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April 18, 2014 | NPR · The agreement calls on all parties to refrain from violence, requires that illegally-armed groups disarm and that control of government buildings be returned to Ukrainian authorities.
 
April 18, 2014 | NPR · President Obama said enrollment under the Affordable Care Act reached 8 million after the deadline was extended by 2 weeks. The figure represents a turnaround from the disastrous debut of the website.
 
April 18, 2014 | NPR · Morning Edition spent a lot of time recently reporting from the U.S.-Mexico border. President Obama has deported 2 million people from the U.S. But many say that number is misleading.
 

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April 19, 2014 | NPR · The military's training center at Fort Irwin in California is complete with mock Middle Eastern villages. But as the U.S. combat mission in Afghanistan winds down, how will this facility change?
 
April 19, 2014 | NPR · In the Ukrainian city of Donetsk, the opposing camps seem increasingly entrenched, despite a diplomatic effort to ease tensions. Pro-Russian forces refuse to leave occupied buildings and public squares in the east. It's an uneasy Easter weekend and neither side is willing to budge.
 
April 19, 2014 | NPR · Russia is in the middle of a planned upgrade and expansion of its military forces, but global affairs professor Mark Galeotti tells NPR's Arun Rath that Russia's military has its limits.
 

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April 19, 2014 | NPR · The search continues for hundreds of people, mostly students, who were on board a South Korean ferry when it sank this week. Correspondent Anthony Kuhn shares the latest with NPR's Wade Goodwyn.
 

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April 13, 2014 | NPR · As the anniversary of last year's marathon bombing approaches, NPR's Rachel Martin speaks with correspondent Carrie Johnson about the investigation and legal wrangling yet to come.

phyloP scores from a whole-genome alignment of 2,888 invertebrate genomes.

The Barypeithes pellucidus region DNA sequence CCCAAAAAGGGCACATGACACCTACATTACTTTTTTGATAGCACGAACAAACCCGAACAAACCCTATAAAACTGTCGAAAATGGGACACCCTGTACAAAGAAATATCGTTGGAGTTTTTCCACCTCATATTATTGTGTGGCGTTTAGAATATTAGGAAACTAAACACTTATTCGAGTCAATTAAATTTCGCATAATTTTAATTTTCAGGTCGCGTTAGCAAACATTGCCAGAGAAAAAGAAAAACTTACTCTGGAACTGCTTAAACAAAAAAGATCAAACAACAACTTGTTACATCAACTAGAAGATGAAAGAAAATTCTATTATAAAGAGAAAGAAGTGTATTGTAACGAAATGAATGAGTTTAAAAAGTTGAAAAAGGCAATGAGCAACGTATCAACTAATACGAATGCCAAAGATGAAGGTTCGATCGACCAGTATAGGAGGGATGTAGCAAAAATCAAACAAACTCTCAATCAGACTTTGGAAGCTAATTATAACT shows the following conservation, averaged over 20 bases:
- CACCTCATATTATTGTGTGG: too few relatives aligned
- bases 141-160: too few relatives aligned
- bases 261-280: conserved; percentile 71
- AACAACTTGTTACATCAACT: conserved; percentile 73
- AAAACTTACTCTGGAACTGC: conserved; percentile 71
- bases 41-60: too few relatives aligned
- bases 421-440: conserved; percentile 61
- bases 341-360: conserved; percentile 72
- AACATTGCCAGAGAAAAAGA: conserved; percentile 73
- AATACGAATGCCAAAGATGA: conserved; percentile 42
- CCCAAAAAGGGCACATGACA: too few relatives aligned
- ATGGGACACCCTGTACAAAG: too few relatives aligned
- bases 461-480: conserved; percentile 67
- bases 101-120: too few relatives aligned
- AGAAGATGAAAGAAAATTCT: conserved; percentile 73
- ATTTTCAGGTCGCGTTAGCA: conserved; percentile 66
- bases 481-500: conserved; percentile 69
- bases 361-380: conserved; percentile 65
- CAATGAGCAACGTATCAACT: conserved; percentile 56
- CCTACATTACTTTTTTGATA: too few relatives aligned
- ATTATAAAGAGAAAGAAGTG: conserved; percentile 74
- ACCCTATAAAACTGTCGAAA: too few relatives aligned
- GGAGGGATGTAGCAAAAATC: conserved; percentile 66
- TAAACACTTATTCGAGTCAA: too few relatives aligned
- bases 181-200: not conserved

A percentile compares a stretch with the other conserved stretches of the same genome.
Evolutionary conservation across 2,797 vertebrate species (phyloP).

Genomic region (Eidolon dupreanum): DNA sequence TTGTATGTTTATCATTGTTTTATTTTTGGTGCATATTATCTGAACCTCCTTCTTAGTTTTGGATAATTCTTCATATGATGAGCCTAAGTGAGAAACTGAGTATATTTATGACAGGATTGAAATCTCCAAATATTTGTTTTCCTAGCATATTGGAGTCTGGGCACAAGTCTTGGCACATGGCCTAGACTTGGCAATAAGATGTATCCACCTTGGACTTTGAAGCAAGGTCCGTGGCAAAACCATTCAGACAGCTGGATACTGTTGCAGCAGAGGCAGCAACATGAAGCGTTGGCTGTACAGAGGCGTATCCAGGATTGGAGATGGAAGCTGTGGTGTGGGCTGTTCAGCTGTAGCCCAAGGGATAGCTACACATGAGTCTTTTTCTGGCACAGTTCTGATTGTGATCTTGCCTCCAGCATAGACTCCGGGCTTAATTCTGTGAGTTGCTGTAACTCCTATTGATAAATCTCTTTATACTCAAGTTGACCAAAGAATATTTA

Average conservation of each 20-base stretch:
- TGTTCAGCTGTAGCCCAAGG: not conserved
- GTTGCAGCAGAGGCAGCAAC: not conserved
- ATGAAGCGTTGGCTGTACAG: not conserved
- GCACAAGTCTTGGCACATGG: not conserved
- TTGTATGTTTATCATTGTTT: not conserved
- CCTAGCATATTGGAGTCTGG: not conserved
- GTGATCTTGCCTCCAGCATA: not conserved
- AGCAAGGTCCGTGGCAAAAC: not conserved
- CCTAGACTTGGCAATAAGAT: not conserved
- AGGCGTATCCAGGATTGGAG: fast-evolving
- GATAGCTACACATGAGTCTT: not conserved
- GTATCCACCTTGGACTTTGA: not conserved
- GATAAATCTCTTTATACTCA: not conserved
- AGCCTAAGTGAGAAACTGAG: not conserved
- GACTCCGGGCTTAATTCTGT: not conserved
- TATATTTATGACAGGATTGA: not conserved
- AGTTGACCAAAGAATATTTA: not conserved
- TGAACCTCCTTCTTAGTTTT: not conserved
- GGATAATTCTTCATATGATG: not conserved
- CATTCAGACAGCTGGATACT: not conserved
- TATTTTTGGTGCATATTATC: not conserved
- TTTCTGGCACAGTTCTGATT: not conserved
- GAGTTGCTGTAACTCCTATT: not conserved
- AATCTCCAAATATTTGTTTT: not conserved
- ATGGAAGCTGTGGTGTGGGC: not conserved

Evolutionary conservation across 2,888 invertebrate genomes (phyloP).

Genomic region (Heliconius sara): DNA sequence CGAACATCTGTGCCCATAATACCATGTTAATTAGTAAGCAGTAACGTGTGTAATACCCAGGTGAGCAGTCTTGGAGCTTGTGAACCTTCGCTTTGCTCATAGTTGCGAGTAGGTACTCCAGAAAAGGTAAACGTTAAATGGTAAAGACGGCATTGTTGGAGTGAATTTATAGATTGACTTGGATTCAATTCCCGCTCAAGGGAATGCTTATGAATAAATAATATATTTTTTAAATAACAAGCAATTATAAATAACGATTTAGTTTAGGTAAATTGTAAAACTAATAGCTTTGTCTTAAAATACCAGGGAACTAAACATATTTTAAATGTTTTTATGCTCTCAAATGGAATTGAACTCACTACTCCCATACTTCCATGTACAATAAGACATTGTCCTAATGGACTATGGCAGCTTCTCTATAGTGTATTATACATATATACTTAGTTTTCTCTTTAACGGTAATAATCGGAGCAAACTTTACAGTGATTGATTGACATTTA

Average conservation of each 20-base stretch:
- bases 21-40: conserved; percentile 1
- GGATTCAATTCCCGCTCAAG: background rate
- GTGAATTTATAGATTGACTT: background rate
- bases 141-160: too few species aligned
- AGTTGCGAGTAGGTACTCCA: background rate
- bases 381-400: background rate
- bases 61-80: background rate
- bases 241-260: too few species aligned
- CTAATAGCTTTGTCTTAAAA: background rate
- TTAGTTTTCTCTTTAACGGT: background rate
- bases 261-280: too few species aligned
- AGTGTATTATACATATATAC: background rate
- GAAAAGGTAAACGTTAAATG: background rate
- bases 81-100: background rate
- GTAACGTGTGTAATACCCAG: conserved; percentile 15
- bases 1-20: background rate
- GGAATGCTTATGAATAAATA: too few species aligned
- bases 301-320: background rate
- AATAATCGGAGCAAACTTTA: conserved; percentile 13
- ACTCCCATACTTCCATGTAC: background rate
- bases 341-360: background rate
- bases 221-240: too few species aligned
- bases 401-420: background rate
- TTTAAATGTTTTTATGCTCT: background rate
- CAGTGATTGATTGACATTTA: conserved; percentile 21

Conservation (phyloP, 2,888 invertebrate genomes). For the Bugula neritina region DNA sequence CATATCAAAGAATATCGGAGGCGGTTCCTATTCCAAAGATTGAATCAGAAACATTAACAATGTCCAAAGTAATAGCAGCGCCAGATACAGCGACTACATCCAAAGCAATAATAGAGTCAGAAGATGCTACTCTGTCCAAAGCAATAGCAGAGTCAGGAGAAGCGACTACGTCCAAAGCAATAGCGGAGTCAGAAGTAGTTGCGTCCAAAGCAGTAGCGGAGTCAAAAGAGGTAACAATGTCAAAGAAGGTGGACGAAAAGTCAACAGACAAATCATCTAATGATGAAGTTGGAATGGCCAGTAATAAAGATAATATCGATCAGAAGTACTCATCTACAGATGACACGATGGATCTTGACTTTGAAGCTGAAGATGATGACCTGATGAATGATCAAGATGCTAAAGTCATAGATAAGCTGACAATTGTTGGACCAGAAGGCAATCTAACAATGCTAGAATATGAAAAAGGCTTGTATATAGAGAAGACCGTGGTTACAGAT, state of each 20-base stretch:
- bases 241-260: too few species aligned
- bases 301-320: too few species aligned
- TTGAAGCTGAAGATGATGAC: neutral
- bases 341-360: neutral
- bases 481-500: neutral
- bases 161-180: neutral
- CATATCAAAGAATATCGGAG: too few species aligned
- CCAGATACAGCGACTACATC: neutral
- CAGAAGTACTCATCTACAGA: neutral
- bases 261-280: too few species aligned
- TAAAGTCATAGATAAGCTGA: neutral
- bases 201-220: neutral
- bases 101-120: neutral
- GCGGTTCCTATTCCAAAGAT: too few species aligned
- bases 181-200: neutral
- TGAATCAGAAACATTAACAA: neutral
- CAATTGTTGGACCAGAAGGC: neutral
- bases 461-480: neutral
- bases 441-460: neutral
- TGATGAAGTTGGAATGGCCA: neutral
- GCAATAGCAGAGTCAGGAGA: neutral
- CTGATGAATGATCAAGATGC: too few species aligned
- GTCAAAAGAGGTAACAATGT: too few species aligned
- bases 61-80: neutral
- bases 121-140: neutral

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Driveway Moments

Mar 4, 2009 — In 1943, Joseph Farish was based at Camp Kilmer, N.J. Before leaving to fight in World War II, he traveled to New York City and lost his dog tags. Last week, Sydney Rector, 19, and her boyfriend, Stevin Tyska, spotted one of the tags in a tunnel in Manhattan and tracked down its long-lost owner.
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Feb 28, 2009 — NPR's social media strategist, Andy Carvin, spends most of his time working behind the scenes, but once a month or so, he finds his way on air to talk about Internet culture. For Weekend Edition, he found himself talking about technology — and Twitter in particular — to a most unlikely person.
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Jan 29, 2009 — Desiree Rogers talks about her social vision for the White House. The Obamas want to transform the White House into the "People's House" and it's Rogers' job to make that happen. She talks about the challenges of the job, why she chose to accept the position, and what parties she's planning.
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Dec 20, 2008 — Scott Simon's 5-year-old daughter has fallen in love — with ballet. As she twirls around his life, he feels the humbling power of a parent's proud amazement. It's all a bit dizzying for Dad, too.
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Dec 12, 2008 — When the Amish of Lancaster, Pa., need to buy a farm, they turn to one local banker for credit. Bill O'Brien says he has never lost money on an Amish deal. Amid the national mortgage crisis, his Hometowne Heritage Bank is having its best year yet.
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Nov 25, 2008 — Were the tragedies of Sophocles written for soldiers dealing with post-traumatic stress disorder? The artists behind The Philoctetes Project think so — and they argue that the millennia-old plays can help today's veterans cope.
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Nov 19, 2008 — Comedian Stephen Colbert had just dropped his kids off at school when an NPR story piqued his interest. The Colbert Report host paused in his driveway to hear the end of a Fresh Air interview ... with himself.
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Nov 5, 2008 — Congressman John Lewis of Atlanta faced no general election opposition and was re-elected unanimously. Lewis, a civil rights hero, was an ardent Barack Obama supporter. Lewis said Tuesday night "was an unbelievable night."
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Sep 25, 2008Youth Radio's Mark Anthony Waters used to hear straight guys in his inner-city neighborhood whisper about his style on the bus. Now, they're copying his look.
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Sep 2, 2008 — Jazz legend Wynton Marsalis says that music is the "art of the invisible" — it is memory, intention and imagination. Marsalis explains his relationship to jazz in his new book, Moving to Higher Ground, and talks about how music changed his life.
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